Engineers at Cornell University used 3D printing techniques to build a new external human ear. The outer ear, also called the auricle, or pinna, was constructed using an extrudable gel made of living cells. Over a 3 month period the ears grew cartilage to replace the collagen base that was used to mold them. Cartilage is an ideal tissue for 3D printed biostructures since it can persist in the absence of vascularization. Formerly, artificial replacement ears had been built from a more styrofoam-like material or sometimes from pieces harvested from a patients rib — a difficult and typically painful procedure, particularly for children.
The pinna is much more than just an ornamental curiosity. Without it, sound localization in the median plane is severely compromised. This is because the pinna, together with the ear canal form a selective filter which imparts direction-selective resonances onto the frequency response of the ear. Specific resonances induced by the pinna may also aid in determining the distance of the sound source.
3D printing has come to prominence only recently and has quickly emerged as a powerful new tool for all kinds of biomedical applications. Earlier this month, a group from Scotland, land of Dolly, the first cloned sheep, was able to 3D print structures using human stem cells. Furthermore, they were able to show that the cells continued to express particular biomarkers that were indicative of pluripotence — the ability to turn into nearly any type of tissue.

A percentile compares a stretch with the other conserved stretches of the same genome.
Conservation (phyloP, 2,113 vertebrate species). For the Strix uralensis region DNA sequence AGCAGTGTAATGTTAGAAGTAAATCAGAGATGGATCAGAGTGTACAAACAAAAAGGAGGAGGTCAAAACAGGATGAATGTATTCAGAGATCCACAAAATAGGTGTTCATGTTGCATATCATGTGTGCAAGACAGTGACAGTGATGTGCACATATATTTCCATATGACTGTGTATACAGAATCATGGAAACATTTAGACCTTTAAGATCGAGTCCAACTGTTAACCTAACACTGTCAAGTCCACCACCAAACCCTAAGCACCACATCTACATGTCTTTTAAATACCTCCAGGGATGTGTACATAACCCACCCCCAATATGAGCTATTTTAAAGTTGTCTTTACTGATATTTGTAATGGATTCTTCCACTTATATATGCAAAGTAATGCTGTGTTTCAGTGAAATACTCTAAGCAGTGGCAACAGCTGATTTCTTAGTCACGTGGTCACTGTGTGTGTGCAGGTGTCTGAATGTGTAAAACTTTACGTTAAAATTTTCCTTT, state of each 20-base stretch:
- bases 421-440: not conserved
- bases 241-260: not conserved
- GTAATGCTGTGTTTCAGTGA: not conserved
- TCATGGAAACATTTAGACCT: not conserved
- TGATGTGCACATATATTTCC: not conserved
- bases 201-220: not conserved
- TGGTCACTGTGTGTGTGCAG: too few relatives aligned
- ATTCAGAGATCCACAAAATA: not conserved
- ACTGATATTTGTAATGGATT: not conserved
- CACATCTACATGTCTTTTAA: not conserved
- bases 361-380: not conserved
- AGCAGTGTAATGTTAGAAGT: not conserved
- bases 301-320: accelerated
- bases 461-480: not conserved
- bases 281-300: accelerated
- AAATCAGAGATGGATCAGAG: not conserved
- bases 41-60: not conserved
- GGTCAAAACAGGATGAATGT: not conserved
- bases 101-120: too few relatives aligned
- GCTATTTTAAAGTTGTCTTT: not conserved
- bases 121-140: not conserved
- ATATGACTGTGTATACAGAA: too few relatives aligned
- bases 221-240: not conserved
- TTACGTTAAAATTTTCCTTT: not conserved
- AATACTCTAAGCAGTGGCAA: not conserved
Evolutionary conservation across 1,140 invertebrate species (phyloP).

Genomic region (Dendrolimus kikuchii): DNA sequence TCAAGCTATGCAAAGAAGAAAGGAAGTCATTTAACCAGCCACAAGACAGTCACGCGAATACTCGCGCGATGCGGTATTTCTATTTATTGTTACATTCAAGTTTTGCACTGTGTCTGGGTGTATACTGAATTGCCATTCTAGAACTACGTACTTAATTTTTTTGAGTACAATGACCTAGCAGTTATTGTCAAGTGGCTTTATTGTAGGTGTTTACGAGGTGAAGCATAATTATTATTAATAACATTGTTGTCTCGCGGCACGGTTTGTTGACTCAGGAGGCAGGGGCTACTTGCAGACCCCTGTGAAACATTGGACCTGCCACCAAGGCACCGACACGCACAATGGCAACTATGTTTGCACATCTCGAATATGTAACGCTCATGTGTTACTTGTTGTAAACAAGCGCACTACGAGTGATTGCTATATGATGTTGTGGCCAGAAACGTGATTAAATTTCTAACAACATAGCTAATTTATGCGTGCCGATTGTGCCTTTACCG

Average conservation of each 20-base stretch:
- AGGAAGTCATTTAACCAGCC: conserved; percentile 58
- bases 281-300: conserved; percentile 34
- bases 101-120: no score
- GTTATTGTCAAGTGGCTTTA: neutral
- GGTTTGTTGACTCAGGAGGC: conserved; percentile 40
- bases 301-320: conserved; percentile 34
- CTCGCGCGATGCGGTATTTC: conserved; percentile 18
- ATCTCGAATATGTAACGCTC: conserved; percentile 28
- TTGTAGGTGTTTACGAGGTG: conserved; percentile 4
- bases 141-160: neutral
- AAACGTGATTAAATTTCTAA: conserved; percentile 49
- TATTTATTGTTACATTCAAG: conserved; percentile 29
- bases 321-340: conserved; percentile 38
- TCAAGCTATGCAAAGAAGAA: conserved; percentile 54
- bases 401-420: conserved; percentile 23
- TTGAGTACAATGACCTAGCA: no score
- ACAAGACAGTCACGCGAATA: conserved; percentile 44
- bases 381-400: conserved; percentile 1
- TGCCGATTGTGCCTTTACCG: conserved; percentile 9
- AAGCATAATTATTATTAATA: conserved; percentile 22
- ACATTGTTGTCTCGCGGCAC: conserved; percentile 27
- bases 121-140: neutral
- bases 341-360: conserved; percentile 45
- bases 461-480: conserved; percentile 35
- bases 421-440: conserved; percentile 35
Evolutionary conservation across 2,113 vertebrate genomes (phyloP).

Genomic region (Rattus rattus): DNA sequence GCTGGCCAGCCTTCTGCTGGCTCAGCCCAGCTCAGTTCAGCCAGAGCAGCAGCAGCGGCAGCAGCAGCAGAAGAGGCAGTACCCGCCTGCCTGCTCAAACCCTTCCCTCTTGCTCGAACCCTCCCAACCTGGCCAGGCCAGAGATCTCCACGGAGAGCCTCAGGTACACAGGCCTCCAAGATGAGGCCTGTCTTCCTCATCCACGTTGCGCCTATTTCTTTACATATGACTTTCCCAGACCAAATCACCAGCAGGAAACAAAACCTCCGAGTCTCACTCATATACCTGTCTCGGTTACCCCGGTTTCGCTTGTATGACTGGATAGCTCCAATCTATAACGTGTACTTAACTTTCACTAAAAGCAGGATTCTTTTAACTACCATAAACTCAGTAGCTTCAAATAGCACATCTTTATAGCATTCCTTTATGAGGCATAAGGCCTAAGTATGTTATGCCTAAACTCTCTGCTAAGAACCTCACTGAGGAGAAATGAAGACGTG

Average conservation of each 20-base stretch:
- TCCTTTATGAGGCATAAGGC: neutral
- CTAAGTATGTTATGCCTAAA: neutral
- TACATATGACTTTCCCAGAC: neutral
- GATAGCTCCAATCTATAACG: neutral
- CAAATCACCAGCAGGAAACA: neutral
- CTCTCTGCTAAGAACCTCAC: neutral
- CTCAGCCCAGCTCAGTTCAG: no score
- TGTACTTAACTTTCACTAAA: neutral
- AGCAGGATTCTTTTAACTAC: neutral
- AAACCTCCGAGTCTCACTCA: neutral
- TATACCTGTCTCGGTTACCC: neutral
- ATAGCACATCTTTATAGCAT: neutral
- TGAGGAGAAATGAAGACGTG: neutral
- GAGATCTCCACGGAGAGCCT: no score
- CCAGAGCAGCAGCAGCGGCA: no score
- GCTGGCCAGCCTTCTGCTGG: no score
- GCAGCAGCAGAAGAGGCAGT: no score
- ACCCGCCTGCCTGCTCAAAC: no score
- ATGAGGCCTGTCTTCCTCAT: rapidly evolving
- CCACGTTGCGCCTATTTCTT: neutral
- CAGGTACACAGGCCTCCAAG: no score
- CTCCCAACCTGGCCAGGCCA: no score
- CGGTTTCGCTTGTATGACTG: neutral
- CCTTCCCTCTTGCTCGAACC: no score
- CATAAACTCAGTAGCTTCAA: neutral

The Cornell researchers estimate that the best time to implant a child with the ear would be around age six. At that age the normal ear has already grown to about 80 percent of the adult size, yet the auditory system is still sufficiently plastic to readily adapt itself to its new front end. While the long-term viability of the new ears is obviously still under evaluation, these new printing methods have tremendous potential to transform the field of tissue engineering so that one day we may see entirely printed organs.
Cornell press release: Bioengineers print ears that look and act like the real thing